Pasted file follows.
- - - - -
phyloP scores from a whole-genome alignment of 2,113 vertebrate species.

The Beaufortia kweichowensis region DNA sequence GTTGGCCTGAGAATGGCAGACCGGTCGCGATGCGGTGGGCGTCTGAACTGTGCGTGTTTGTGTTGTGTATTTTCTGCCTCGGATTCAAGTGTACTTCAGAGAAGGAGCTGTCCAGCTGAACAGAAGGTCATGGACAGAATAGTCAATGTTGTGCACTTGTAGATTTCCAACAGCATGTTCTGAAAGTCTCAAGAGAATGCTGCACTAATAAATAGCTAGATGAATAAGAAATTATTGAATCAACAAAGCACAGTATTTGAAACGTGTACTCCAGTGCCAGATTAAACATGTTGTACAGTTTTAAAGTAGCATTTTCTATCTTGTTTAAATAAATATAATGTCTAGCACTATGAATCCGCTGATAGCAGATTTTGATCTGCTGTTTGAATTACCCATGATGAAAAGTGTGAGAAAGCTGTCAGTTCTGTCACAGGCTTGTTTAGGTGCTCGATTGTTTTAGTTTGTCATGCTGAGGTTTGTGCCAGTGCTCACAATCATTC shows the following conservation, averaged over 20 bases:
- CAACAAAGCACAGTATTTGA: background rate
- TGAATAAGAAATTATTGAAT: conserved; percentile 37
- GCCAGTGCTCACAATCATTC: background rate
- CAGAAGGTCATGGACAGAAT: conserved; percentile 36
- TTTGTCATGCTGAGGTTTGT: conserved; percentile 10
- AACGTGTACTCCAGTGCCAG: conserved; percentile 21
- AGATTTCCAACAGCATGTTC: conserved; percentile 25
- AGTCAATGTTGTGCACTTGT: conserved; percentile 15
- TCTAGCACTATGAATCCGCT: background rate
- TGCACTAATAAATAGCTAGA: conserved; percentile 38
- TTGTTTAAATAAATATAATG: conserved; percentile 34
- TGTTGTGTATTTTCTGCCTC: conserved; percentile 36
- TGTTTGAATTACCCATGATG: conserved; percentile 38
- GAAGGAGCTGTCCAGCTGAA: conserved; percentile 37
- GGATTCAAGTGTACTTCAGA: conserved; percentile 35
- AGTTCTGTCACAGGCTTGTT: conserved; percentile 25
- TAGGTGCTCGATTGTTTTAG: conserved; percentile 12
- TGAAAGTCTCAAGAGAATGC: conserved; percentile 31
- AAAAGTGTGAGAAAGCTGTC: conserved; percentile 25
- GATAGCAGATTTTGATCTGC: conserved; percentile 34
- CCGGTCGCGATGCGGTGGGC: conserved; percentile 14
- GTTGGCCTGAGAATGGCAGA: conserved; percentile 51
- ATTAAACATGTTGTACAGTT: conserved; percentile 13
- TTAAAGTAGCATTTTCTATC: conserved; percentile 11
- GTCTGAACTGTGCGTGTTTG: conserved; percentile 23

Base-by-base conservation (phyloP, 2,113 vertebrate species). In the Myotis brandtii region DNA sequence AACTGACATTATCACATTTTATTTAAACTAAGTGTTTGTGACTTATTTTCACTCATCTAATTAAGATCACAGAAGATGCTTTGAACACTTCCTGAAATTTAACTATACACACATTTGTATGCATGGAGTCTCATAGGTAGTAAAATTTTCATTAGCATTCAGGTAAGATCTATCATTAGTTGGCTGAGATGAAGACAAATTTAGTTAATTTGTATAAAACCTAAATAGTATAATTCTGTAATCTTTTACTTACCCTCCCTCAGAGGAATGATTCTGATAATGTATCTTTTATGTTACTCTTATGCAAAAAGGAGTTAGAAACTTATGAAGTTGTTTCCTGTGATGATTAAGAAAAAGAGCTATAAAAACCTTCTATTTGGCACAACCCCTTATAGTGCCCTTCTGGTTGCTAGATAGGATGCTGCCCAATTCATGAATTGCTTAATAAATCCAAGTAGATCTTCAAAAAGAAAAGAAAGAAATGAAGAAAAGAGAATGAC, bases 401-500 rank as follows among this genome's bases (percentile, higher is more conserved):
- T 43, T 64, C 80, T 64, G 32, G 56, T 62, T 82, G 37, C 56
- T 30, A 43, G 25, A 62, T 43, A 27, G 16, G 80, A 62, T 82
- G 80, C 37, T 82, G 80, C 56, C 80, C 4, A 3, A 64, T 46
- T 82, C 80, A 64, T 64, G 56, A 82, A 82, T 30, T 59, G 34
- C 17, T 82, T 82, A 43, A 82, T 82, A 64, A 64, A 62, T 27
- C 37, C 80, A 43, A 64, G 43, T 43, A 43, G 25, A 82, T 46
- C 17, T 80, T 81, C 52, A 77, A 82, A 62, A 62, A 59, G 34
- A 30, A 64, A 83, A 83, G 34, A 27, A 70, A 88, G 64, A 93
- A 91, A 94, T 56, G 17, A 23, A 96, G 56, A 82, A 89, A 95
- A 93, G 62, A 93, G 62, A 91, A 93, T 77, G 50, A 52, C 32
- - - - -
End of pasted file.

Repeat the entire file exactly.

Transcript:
phyloP scores from a whole-genome alignment of 2,113 vertebrate species.

The Beaufortia kweichowensis region DNA sequence GTTGGCCTGAGAATGGCAGACCGGTCGCGATGCGGTGGGCGTCTGAACTGTGCGTGTTTGTGTTGTGTATTTTCTGCCTCGGATTCAAGTGTACTTCAGAGAAGGAGCTGTCCAGCTGAACAGAAGGTCATGGACAGAATAGTCAATGTTGTGCACTTGTAGATTTCCAACAGCATGTTCTGAAAGTCTCAAGAGAATGCTGCACTAATAAATAGCTAGATGAATAAGAAATTATTGAATCAACAAAGCACAGTATTTGAAACGTGTACTCCAGTGCCAGATTAAACATGTTGTACAGTTTTAAAGTAGCATTTTCTATCTTGTTTAAATAAATATAATGTCTAGCACTATGAATCCGCTGATAGCAGATTTTGATCTGCTGTTTGAATTACCCATGATGAAAAGTGTGAGAAAGCTGTCAGTTCTGTCACAGGCTTGTTTAGGTGCTCGATTGTTTTAGTTTGTCATGCTGAGGTTTGTGCCAGTGCTCACAATCATTC shows the following conservation, averaged over 20 bases:
- CAACAAAGCACAGTATTTGA: background rate
- TGAATAAGAAATTATTGAAT: conserved; percentile 37
- GCCAGTGCTCACAATCATTC: background rate
- CAGAAGGTCATGGACAGAAT: conserved; percentile 36
- TTTGTCATGCTGAGGTTTGT: conserved; percentile 10
- AACGTGTACTCCAGTGCCAG: conserved; percentile 21
- AGATTTCCAACAGCATGTTC: conserved; percentile 25
- AGTCAATGTTGTGCACTTGT: conserved; percentile 15
- TCTAGCACTATGAATCCGCT: background rate
- TGCACTAATAAATAGCTAGA: conserved; percentile 38
- TTGTTTAAATAAATATAATG: conserved; percentile 34
- TGTTGTGTATTTTCTGCCTC: conserved; percentile 36
- TGTTTGAATTACCCATGATG: conserved; percentile 38
- GAAGGAGCTGTCCAGCTGAA: conserved; percentile 37
- GGATTCAAGTGTACTTCAGA: conserved; percentile 35
- AGTTCTGTCACAGGCTTGTT: conserved; percentile 25
- TAGGTGCTCGATTGTTTTAG: conserved; percentile 12
- TGAAAGTCTCAAGAGAATGC: conserved; percentile 31
- AAAAGTGTGAGAAAGCTGTC: conserved; percentile 25
- GATAGCAGATTTTGATCTGC: conserved; percentile 34
- CCGGTCGCGATGCGGTGGGC: conserved; percentile 14
- GTTGGCCTGAGAATGGCAGA: conserved; percentile 51
- ATTAAACATGTTGTACAGTT: conserved; percentile 13
- TTAAAGTAGCATTTTCTATC: conserved; percentile 11
- GTCTGAACTGTGCGTGTTTG: conserved; percentile 23

Base-by-base conservation (phyloP, 2,113 vertebrate species). In the Myotis brandtii region DNA sequence AACTGACATTATCACATTTTATTTAAACTAAGTGTTTGTGACTTATTTTCACTCATCTAATTAAGATCACAGAAGATGCTTTGAACACTTCCTGAAATTTAACTATACACACATTTGTATGCATGGAGTCTCATAGGTAGTAAAATTTTCATTAGCATTCAGGTAAGATCTATCATTAGTTGGCTGAGATGAAGACAAATTTAGTTAATTTGTATAAAACCTAAATAGTATAATTCTGTAATCTTTTACTTACCCTCCCTCAGAGGAATGATTCTGATAATGTATCTTTTATGTTACTCTTATGCAAAAAGGAGTTAGAAACTTATGAAGTTGTTTCCTGTGATGATTAAGAAAAAGAGCTATAAAAACCTTCTATTTGGCACAACCCCTTATAGTGCCCTTCTGGTTGCTAGATAGGATGCTGCCCAATTCATGAATTGCTTAATAAATCCAAGTAGATCTTCAAAAAGAAAAGAAAGAAATGAAGAAAAGAGAATGAC, bases 401-500 rank as follows among this genome's bases (percentile, higher is more conserved):
- T 43, T 64, C 80, T 64, G 32, G 56, T 62, T 82, G 37, C 56
- T 30, A 43, G 25, A 62, T 43, A 27, G 16, G 80, A 62, T 82
- G 80, C 37, T 82, G 80, C 56, C 80, C 4, A 3, A 64, T 46
- T 82, C 80, A 64, T 64, G 56, A 82, A 82, T 30, T 59, G 34
- C 17, T 82, T 82, A 43, A 82, T 82, A 64, A 64, A 62, T 27
- C 37, C 80, A 43, A 64, G 43, T 43, A 43, G 25, A 82, T 46
- C 17, T 80, T 81, C 52, A 77, A 82, A 62, A 62, A 59, G 34
- A 30, A 64, A 83, A 83, G 34, A 27, A 70, A 88, G 64, A 93
- A 91, A 94, T 56, G 17, A 23, A 96, G 56, A 82, A 89, A 95
- A 93, G 62, A 93, G 62, A 91, A 93, T 77, G 50, A 52, C 32